As Nutter weighs decriminalizing pot, arrests continue in cities with similar law


As pressure mounts for Philadelphia Mayor Michael Nutter to sign a bill passed by City Council decriminalizing the possession of about an ounce or less of marijuana, Police Commissioner Charles Ramsey is remaining firm in his pledge not to enforce it should it become law.

Philadelphia’s police department is far from the only force that has not embraced decriminalization. According to experts in marijuana policy, many local law enforcement agencies across the country have butted heads with lawmakers over their efforts to loosen pot laws.

More than 100 U.S. cities have reduced penalties for possession of small amounts of pot, according to Rachelle Yeung, a legislative analyst at the nonprofit Marijuana Policy Project, which supports full legalization.

Simple possession remains a criminal offense in most of those cities’ home states, however, leaving individual police officers to decide whether to ticket offenders or arrest them. Yeung said police often choose the latter.

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“The pattern we’ve seen amongst law enforcement is that they have continued to enforce what remains to be the state law of criminalizing marijuana,” she said. “It is unfortunate because they’re not really respecting, in many cases, the wishes of the people they’re supposed to serve and protect.”

Kathleen Kane-Willis, director of Roosevelt Univesity’s Consortium on Drug Policy, looked specifically at municipalities in Illinois that have given police have the option of ticketing offenders instead of charging them with a crime.

“You assume, when there’s a policy, that there’s going to be implementation of that policy,” she said. “We found examples in Illinois where cities have passed the policy and never given out tickets. In Chicago, very few tickets are given out.”

After a decriminalization bill passed in Chicago, Kane-Willis said 93 percent of marijuana possession offenses in the city still ended in arrests. In fact, she said, “We found that most of the arrests were occurring in majority-minority neighborhoods with very low income levels, and that actually since the ticketing ordinance was passed, some of those areas had increases in arrests instead of decreases.”

News reports also indicate that police in cities such as Portland, Maine, Columbia, Missouri, and Flint, Michigan have, at least initially, pushed back against attempts to curtail pot penalties.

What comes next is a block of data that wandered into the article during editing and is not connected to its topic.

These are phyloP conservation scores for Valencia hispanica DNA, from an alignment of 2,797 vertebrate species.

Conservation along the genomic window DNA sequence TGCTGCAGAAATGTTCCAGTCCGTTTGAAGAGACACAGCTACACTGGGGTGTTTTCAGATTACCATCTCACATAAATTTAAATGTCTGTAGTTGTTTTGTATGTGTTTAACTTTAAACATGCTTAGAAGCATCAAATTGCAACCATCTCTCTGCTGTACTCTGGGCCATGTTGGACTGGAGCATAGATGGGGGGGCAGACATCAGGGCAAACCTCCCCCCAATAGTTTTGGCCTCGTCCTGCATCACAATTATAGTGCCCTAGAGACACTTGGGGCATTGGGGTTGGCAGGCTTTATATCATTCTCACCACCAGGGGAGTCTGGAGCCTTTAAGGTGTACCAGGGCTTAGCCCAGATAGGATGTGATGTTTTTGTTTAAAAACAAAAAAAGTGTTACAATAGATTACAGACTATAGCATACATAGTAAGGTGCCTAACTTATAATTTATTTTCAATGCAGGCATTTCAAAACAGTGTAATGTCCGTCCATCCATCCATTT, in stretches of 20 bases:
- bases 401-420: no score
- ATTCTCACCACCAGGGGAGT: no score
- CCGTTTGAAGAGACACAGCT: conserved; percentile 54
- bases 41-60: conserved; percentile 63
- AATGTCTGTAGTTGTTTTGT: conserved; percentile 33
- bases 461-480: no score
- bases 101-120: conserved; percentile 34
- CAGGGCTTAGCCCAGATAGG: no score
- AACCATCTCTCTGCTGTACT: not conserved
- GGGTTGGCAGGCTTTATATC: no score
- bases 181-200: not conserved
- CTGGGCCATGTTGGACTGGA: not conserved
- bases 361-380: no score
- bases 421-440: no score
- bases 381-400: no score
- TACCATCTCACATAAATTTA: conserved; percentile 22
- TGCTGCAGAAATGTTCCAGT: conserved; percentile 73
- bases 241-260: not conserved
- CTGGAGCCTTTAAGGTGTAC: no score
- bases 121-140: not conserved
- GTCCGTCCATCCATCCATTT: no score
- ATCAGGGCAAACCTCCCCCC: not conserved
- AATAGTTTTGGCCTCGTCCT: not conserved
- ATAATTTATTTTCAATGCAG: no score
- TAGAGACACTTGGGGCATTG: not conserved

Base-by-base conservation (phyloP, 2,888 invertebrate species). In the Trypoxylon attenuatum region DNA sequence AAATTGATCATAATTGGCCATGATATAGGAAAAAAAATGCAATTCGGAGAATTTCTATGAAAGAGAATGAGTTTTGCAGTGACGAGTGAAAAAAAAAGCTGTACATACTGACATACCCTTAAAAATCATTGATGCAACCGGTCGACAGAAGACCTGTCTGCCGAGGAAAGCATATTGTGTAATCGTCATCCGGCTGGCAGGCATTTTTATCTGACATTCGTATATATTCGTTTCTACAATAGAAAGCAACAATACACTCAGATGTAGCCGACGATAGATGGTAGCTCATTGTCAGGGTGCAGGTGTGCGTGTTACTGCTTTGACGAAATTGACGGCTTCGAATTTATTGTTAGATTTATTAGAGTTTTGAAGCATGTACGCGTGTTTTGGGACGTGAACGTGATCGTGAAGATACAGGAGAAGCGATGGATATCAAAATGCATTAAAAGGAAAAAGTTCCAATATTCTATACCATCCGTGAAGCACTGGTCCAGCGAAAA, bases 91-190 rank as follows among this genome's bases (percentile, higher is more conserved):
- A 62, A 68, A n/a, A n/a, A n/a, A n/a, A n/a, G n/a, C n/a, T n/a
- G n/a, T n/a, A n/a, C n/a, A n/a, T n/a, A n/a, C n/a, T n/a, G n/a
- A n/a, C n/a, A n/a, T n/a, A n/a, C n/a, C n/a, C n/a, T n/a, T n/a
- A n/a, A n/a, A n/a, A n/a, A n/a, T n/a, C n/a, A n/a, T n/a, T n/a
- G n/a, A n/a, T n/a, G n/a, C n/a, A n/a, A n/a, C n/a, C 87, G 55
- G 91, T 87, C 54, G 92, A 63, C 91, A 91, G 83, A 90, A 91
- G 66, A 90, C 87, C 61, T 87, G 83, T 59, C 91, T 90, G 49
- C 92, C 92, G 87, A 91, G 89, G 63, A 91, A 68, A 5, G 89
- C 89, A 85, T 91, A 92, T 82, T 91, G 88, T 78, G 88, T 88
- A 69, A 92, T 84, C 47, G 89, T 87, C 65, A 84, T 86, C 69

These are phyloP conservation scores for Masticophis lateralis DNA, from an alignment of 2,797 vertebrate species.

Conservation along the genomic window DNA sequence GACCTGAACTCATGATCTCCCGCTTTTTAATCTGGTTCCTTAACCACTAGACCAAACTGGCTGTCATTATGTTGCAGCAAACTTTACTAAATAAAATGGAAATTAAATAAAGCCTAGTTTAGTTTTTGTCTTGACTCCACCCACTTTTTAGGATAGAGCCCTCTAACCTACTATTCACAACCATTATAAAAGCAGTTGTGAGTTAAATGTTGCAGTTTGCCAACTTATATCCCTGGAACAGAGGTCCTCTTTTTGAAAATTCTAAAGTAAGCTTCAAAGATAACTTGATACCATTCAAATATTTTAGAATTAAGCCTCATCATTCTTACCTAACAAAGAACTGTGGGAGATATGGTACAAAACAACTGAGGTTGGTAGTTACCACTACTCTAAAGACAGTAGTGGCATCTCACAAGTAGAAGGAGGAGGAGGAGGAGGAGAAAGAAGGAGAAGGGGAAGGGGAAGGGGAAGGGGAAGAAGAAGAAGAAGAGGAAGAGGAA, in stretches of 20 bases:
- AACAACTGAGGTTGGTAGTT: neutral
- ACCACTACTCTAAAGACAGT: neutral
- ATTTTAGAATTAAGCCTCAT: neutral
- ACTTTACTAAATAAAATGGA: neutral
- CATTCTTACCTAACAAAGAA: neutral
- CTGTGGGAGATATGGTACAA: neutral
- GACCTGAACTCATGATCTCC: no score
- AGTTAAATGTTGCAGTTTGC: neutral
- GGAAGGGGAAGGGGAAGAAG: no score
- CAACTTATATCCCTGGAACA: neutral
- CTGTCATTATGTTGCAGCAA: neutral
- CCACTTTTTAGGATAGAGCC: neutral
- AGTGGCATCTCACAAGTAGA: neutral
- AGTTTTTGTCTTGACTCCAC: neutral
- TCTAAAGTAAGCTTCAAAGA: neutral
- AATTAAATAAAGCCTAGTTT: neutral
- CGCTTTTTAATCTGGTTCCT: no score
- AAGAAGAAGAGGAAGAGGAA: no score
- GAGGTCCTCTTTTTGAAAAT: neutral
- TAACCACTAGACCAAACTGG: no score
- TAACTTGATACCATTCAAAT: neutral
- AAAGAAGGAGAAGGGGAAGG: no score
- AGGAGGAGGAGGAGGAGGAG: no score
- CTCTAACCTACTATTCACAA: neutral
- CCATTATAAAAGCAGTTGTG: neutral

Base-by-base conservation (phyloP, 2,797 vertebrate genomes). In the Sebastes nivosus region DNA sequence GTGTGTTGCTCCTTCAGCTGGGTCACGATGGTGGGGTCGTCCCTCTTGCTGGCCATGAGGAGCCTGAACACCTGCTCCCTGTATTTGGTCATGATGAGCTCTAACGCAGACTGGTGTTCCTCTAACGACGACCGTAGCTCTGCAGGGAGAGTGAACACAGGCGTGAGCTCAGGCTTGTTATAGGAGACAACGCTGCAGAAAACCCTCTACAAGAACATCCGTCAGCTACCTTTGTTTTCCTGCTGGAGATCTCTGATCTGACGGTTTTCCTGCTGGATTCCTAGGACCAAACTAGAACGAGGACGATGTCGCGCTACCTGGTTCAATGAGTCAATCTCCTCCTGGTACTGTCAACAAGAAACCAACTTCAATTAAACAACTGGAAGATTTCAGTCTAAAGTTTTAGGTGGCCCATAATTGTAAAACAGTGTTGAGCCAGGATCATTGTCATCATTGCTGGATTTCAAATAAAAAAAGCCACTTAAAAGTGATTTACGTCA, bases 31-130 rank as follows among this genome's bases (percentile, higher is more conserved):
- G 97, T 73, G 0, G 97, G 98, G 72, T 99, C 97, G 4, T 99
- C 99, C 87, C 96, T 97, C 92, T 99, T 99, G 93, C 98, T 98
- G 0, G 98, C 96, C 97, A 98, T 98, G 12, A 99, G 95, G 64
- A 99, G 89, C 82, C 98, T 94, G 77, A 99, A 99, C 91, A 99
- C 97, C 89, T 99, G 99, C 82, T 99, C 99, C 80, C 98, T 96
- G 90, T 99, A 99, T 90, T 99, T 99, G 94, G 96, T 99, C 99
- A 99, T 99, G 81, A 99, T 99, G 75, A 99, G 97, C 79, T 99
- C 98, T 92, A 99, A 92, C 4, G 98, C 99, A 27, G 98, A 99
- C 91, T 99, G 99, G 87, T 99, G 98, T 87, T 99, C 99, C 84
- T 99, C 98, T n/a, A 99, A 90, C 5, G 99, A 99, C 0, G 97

Not all police departments have fought decriminalization, though. The Illinois cities of Champaign, Evanston and Countryside were more likely to ticket people for marijuana possession than arrest them, according to Kane-Willis’ study.

Though her research shows mixed results from decriminalization, Kane-Willis said Philadelphia’s bill is a “step in the right direction.”

“But my tagline would be, ‘The devil is in the details,'” she said. “Having a system in place that is clear and could be measured and lays out exactly how these tickets are going to be given and incentivizing that, is going to be the difference between passing an ordinance that means something and passing something that is just in words only.”

Councilman James Kenney, who sponsored the Philadelphia legislation, said police would gladly enforce it if they were told to do so by their superiors and properly trained.

“For a dime bag of marijuana, they have to do an hour report in writing, and it takes time off of the street for them,” he said. “Officers on the line are happy that this is potentially going to be taken out of their requirements.”

Ramsey has said he is concerned that Council’s bill contradicts state law, under which possession of small amounts of marijuana is punishable by jail time. Ramsey also argues that there are unanswered questions about how the city would implement the bill.

Nutter has until Sept. 11 to decide whether to sign the legislation.

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